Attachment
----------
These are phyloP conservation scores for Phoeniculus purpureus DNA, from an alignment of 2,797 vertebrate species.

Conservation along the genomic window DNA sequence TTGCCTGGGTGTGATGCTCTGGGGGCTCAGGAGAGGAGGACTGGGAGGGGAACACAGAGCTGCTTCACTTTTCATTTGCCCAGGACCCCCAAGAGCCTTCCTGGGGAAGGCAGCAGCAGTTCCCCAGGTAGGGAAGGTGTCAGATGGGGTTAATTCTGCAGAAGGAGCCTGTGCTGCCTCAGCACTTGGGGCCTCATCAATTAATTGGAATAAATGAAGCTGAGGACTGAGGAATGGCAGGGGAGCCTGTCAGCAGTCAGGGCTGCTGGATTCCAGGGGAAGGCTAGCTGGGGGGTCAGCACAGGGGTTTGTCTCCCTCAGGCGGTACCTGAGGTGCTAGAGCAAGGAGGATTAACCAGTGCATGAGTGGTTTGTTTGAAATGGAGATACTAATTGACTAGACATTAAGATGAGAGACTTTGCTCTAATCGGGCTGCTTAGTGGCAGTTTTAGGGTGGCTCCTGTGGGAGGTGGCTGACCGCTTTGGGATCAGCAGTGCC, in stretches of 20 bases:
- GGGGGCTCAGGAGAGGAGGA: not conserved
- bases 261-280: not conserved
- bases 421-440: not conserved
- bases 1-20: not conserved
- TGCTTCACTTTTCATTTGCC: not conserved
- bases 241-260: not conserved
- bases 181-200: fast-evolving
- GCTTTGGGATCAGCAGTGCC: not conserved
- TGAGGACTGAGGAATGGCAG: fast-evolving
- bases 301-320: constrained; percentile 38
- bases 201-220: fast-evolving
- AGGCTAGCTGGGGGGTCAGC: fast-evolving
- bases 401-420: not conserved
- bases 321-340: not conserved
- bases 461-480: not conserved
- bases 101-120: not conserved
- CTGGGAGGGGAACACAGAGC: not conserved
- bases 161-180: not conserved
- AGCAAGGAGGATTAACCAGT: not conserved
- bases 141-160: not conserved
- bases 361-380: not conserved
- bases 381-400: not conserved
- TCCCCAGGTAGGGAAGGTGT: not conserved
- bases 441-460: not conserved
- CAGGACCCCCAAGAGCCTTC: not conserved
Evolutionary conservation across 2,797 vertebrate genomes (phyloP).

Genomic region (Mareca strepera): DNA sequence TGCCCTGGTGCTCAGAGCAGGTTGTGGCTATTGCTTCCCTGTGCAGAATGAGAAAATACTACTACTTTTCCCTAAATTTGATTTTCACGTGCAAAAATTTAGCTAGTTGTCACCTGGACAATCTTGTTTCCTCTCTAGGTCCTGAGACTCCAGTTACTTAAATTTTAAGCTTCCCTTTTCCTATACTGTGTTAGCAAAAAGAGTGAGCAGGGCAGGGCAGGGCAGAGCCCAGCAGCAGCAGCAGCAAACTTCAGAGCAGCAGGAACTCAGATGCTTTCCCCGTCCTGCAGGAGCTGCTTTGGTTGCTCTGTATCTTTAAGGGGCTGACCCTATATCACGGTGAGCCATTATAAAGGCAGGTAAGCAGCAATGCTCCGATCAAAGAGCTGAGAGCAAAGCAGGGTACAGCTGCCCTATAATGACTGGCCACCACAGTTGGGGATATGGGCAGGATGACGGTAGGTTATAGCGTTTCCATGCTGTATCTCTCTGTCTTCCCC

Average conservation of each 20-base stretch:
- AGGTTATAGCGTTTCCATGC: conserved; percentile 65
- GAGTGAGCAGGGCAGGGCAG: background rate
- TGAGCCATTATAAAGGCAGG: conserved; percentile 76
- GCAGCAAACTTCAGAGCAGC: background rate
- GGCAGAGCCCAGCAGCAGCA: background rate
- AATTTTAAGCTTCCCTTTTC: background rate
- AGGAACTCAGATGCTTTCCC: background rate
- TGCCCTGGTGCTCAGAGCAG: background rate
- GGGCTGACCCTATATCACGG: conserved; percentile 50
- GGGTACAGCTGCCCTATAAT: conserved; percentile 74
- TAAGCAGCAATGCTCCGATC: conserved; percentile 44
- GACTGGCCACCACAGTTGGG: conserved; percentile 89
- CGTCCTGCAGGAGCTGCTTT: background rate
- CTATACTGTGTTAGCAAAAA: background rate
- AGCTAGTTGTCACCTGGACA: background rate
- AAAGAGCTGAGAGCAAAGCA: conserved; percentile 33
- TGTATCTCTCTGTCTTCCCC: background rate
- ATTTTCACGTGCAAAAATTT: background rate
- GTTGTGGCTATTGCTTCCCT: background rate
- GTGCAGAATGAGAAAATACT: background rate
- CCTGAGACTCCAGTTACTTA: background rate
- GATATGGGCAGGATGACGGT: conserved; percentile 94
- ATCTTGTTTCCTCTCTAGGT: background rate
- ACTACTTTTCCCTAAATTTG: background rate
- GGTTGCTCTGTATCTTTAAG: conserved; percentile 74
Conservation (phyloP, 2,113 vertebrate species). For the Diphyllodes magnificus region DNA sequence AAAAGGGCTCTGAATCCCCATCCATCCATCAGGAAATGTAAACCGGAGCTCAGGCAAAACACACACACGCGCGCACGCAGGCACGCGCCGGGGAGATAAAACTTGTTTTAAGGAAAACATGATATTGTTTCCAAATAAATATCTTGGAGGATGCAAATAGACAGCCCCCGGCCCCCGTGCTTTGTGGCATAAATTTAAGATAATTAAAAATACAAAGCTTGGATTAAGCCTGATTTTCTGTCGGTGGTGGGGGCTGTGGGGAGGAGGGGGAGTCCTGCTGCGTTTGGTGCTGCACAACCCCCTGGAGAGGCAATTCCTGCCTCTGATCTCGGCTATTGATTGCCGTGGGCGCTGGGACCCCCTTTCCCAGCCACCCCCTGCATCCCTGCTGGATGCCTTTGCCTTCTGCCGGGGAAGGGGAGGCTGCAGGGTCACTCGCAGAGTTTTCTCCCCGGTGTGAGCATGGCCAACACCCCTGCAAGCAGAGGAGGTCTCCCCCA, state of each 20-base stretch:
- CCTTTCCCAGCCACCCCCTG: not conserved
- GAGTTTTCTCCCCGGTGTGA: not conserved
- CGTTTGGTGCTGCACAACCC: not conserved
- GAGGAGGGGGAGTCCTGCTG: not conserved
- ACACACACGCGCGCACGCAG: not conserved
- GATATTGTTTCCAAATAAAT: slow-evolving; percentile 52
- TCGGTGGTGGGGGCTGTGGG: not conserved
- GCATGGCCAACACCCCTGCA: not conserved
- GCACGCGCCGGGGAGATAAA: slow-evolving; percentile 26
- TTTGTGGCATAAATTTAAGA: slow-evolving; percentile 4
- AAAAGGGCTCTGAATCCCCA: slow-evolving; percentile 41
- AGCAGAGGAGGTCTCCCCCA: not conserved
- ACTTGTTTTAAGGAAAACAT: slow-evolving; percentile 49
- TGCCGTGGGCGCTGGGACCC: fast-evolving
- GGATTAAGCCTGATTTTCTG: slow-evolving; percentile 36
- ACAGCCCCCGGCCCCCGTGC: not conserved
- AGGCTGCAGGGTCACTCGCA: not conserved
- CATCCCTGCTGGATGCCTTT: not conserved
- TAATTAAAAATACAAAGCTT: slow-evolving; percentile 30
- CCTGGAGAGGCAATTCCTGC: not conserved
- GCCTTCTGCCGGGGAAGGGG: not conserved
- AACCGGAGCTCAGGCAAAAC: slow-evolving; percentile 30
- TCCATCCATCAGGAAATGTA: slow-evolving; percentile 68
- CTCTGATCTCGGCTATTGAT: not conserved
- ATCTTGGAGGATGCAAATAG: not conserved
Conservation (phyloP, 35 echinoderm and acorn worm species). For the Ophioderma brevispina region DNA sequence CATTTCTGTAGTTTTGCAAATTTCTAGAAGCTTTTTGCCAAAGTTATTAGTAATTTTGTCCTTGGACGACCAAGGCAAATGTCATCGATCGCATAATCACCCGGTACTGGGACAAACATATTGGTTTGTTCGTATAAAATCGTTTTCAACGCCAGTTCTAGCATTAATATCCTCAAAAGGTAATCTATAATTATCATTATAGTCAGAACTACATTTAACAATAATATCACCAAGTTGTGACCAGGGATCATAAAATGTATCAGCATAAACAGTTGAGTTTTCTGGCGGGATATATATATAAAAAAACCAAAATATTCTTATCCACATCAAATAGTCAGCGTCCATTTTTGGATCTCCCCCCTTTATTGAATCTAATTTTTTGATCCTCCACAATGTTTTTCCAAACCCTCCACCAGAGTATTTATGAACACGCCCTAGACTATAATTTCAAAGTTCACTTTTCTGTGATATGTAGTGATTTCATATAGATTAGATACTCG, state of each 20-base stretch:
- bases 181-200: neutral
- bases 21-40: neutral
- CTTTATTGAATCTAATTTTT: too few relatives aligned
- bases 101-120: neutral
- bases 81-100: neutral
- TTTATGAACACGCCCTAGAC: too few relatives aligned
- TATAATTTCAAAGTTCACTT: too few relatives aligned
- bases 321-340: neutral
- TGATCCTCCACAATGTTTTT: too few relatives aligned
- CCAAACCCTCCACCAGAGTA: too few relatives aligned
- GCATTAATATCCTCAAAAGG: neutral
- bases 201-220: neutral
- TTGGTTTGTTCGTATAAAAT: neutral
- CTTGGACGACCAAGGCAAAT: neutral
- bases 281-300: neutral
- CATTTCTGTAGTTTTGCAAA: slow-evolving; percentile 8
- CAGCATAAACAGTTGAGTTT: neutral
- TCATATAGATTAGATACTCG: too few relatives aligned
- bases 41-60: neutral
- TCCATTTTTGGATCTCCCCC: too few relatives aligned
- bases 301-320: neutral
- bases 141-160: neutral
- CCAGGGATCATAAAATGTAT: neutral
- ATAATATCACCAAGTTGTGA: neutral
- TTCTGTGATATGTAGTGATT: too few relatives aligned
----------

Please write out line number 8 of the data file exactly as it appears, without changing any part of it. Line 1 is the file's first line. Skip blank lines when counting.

- bases 241-260: not conserved